Posts: 6846
Location: Nth Somerset, UK
Having only recently succumbed to my sons interest in road riding, and as an avid reader, I have just finished David Millars book "Riding Through the Dark'.

Given the announcement yesterday about Lance Armstrong, that has added to what was already an interesting read.

I'm currently looking for other 'roadie reads', so will keep an eye on this thread.


Top
 Profile  
 
 Post subject:
PostPosted: Sat Aug 25, 2012 8:58 am 
West Midlands AEC
West Midlands AEC
User avatar

Joined: Wed May 14, 2008 11:06 pm
Posts: 6266
Location: Stow on the Wold, Glos
How I won the yellow jumper - Neil boulting

Good read, even better for a road newbie as it tells neds (itv TDF commutator ) journey into the world of the tour de France from his first interview with the pros when he didn't know the slightest thing about cycling. Very amusing !!


Top
 Profile  
 
 Post subject:
PostPosted: Sat Aug 25, 2012 9:10 am 
retrobike rider
retrobike rider
User avatar

Joined: Sun Feb 19, 2012 10:08 am
Posts: 6846
Location: Nth Somerset, UK
daj wrote:
How I won the yellow jumper - Neil boulting

Good read, even better for a road newbie as it tells neds (itv TDF commutator ) journey into the world of the tour de France from his first interview with the pros when he didn't know the slightest thing about cycling. Very amusing !!


Thanks Dave, I've seen it on line, so I'll grab myself a copy.

Ned was on the cycle show and told the story of the 'yellow jumper' incident :facepalm:


Top
 Profile  
 
 Post subject:
PostPosted: Sat Aug 25, 2012 12:09 pm 
MacRetro rider
MacRetro rider
User avatar

Joined: Sat May 22, 2010 7:25 pm
Posts: 4977
Location: Edinburgh
A Race For Madmen is a great read, the history of the TDF from day one. Some great stories.


Top
 Profile  
 
 Post subject:
PostPosted: Sat Aug 25, 2012 2:24 pm 
Gold Trader / MacRetro rider
Gold Trader / MacRetro rider

Joined: Sun Sep 04, 2011 11:33 am
Posts: 3098
Location: Riding my Woodsie.
I enjoyed 'The Bicycle book' by Bella Bathurst from my fairly recent reads

Not long finished the Marco Pantani book. Interesting read. Would be happy to swap with someone for something similar?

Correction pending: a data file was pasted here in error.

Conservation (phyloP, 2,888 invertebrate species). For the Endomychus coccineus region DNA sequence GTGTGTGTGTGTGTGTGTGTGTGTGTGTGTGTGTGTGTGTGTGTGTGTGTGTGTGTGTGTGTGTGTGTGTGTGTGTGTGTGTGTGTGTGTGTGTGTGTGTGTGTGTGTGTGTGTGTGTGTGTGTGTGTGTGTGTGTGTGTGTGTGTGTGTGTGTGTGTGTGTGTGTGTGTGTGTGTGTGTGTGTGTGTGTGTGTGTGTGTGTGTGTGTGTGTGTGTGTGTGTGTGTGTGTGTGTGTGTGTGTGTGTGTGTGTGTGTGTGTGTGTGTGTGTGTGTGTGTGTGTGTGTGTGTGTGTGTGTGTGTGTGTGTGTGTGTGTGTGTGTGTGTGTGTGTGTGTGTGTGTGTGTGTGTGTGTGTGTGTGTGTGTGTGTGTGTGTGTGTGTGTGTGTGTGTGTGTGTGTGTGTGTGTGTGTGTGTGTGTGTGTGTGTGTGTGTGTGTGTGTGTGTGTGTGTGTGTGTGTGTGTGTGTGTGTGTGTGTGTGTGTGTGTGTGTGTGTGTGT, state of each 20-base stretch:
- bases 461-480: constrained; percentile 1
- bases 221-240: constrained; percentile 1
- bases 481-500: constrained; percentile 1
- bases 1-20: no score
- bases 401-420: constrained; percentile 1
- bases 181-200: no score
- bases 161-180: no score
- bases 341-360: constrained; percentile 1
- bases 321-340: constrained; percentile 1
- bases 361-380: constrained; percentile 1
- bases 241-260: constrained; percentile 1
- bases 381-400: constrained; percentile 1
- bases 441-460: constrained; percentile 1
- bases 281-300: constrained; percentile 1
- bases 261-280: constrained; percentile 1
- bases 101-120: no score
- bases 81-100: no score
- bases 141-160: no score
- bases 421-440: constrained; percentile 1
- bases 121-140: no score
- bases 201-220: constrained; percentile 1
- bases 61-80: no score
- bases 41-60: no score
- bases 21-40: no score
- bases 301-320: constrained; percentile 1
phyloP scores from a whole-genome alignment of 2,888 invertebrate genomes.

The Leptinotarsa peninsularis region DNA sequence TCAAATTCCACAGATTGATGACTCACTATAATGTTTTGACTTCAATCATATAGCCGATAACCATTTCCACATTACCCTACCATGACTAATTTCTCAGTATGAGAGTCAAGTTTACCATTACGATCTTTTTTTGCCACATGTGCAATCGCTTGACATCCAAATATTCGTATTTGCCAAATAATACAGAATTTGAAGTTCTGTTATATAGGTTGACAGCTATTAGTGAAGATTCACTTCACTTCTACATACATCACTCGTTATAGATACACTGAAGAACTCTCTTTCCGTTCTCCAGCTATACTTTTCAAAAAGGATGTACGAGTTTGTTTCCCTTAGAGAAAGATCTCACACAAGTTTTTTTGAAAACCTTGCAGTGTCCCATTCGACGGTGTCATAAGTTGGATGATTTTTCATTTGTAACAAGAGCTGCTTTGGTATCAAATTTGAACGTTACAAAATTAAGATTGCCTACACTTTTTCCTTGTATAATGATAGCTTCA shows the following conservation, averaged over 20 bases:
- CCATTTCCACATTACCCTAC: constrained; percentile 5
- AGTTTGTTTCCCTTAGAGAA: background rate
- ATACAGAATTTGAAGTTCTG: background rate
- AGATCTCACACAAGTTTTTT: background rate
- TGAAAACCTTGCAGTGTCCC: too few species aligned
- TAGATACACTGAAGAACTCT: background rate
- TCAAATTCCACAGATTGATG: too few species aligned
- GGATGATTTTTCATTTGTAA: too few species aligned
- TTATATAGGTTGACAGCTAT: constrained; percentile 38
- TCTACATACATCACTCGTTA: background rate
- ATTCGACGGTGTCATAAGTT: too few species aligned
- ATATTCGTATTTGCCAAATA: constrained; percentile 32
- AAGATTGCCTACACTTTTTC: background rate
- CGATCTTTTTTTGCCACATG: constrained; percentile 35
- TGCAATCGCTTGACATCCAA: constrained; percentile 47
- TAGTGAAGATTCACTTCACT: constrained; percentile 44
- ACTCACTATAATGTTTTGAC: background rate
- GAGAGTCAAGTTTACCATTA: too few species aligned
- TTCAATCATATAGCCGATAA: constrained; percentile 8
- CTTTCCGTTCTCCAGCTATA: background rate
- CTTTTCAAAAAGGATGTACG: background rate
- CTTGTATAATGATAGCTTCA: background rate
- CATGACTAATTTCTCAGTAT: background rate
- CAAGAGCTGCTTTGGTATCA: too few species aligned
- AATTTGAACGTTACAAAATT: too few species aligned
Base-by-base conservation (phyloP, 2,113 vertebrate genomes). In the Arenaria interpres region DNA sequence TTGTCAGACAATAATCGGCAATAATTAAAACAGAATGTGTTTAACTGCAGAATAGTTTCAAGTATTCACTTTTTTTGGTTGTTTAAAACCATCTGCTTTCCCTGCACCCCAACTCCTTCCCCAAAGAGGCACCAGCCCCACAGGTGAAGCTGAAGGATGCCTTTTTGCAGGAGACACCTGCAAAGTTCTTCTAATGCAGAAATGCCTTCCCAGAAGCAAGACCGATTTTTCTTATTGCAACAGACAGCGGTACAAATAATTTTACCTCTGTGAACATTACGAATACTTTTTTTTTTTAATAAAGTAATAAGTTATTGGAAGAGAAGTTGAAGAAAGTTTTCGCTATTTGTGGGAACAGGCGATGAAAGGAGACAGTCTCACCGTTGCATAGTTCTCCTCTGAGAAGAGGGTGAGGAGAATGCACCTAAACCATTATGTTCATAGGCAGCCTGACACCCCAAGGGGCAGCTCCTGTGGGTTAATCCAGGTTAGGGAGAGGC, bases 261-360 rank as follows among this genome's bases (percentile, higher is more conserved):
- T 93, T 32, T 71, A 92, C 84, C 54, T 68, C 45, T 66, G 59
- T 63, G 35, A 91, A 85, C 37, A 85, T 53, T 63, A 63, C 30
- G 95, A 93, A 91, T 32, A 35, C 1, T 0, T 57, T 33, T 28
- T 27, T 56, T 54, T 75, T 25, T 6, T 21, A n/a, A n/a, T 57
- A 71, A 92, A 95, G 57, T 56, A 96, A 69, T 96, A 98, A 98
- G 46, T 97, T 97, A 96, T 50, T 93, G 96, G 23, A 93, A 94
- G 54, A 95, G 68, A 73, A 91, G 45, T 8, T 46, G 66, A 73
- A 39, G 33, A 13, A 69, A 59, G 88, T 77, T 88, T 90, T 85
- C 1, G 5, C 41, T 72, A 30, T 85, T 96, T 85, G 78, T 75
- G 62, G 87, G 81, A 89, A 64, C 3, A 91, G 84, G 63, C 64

Top
 Profile  
 
 Post subject:
PostPosted: Sat Aug 25, 2012 2:26 pm 
South East AEC
South East AEC
User avatar

Joined: Wed Oct 03, 2007 3:39 pm
Posts: 3882
anything by Josie Dew, and http://www.metalcowboy.com/ If you can get a copy Seeing myself seeing the world by Sally Vantress is good, and of course look out for Willy Weir and his Spoke Songs.


Top
 Profile  
 
 Post subject:
PostPosted: Sat Aug 25, 2012 3:16 pm 
Retro Guru
User avatar

Joined: Sun Mar 14, 2010 2:33 am
Posts: 2923
Location: daaan saaaf
Because the title sounded interesting I just bought David Millars' Racing Through the Dark on Amazon. I've read the first two chapters and it's very good so far. :D

Cheers Neil.


Top
 Profile  
 
Display posts from previous:  Sort by  
Post new topic This topic is locked, you cannot edit posts or make further replies.  [ 55 posts ]  Go to page 1, 2, 3, 4, 5, 6  Next

All times are UTC [ DST ]


Who is online

Users browsing this forum: No registered users and 9 guests


You cannot post new topics in this forum
You cannot reply to topics in this forum
You cannot edit your posts in this forum
You cannot delete your posts in this forum
You cannot post attachments in this forum

Search for:
Jump to:  

About Us

Follow Retrobike

Other cool stuff

All content © 2005-2015 Retrobike unless otherwise stated.
Cookies Policy.
bikedeals - the best bike deals in one place
FatCOGS - Fat Chance Owner's Group

Powered by phpBB® Forum Software © phpBB Group